Phenomenology, Psychology, and Ideology
A New Look at the Life and Work of Else Voigtländer
The recent renaissance of interest in early phenomenology has been accompanied by a revival of interest in the work of early women phenomenologists and phenomenological psychologists. One of them is Else Voigtländer (1882–1946), whose early studies of the emotions have deservedly drawn the special attention of scholars. A student of Theodor Lipps and Alexander Pfänder in the Munich School of Phenomenology and Phenomenological Psychology, Voigtländer was the first female phenomenological psychologist to earn a Ph.D. at a university in the German Empire (1909/1910). There is no evidence that she attempted to pursue an academic career, which in any case would have been extremely difficult for a woman in her time and place. Rather, Voigtländer’s alternative career path took her into welfare theory and correctional practice. In the Weimar Republic, she assumed the leadership of a major women’s prison, the Frauenstrafanstalt Waldheim in Saxony. Voigtländer continued in her leadership position during the Third Reich, becoming a member of several NSDAP-supervised organizations after 1933, as well as of the NSDAP in 1937. She served at her post until the arrival of the Russian Army in Waldheim in 1945, when she was arrested and imprisoned at Waldheim. She died in 1946, and her final year is shrouded in obscurity. Clearly, Voigtländer’s early works do not tell her entire story, which seems to be as complicated as her whole life.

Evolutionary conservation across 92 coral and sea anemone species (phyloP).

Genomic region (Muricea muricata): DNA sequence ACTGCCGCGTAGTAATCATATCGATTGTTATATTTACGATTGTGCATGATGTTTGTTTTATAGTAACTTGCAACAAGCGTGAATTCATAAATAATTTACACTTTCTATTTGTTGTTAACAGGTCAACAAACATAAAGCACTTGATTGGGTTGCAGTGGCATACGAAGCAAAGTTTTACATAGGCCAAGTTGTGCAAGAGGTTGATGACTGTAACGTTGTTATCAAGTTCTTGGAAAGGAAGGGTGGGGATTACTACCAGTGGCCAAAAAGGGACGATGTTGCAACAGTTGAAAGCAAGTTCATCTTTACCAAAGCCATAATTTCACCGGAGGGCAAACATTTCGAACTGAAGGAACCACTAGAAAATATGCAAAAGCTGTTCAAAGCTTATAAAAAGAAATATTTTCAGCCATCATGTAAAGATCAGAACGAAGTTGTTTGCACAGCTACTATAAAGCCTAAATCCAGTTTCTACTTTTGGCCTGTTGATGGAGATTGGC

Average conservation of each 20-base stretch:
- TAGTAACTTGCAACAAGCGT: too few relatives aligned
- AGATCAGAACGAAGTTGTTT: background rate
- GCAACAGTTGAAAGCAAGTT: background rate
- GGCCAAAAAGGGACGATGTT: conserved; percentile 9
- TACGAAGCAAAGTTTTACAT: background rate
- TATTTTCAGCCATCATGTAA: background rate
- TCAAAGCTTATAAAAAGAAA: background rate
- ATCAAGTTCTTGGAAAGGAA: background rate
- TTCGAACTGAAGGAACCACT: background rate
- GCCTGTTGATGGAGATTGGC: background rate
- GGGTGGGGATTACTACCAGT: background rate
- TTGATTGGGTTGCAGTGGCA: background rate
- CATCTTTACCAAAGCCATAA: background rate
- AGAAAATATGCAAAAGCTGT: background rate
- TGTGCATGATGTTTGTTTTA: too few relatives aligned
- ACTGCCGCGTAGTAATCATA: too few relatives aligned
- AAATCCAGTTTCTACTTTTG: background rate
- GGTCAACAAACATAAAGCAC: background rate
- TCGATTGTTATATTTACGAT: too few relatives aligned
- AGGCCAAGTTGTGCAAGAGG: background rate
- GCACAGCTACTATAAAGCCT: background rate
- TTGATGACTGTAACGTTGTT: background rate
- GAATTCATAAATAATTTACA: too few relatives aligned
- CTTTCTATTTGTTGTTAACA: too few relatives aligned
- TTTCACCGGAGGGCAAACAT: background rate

Heffernan, G. (2021). Phenomenology, Psychology, and Ideology: A New Look at the Life and Work of Else Voigtländer. Phenomenological Investigations 1, pp. 1-49.
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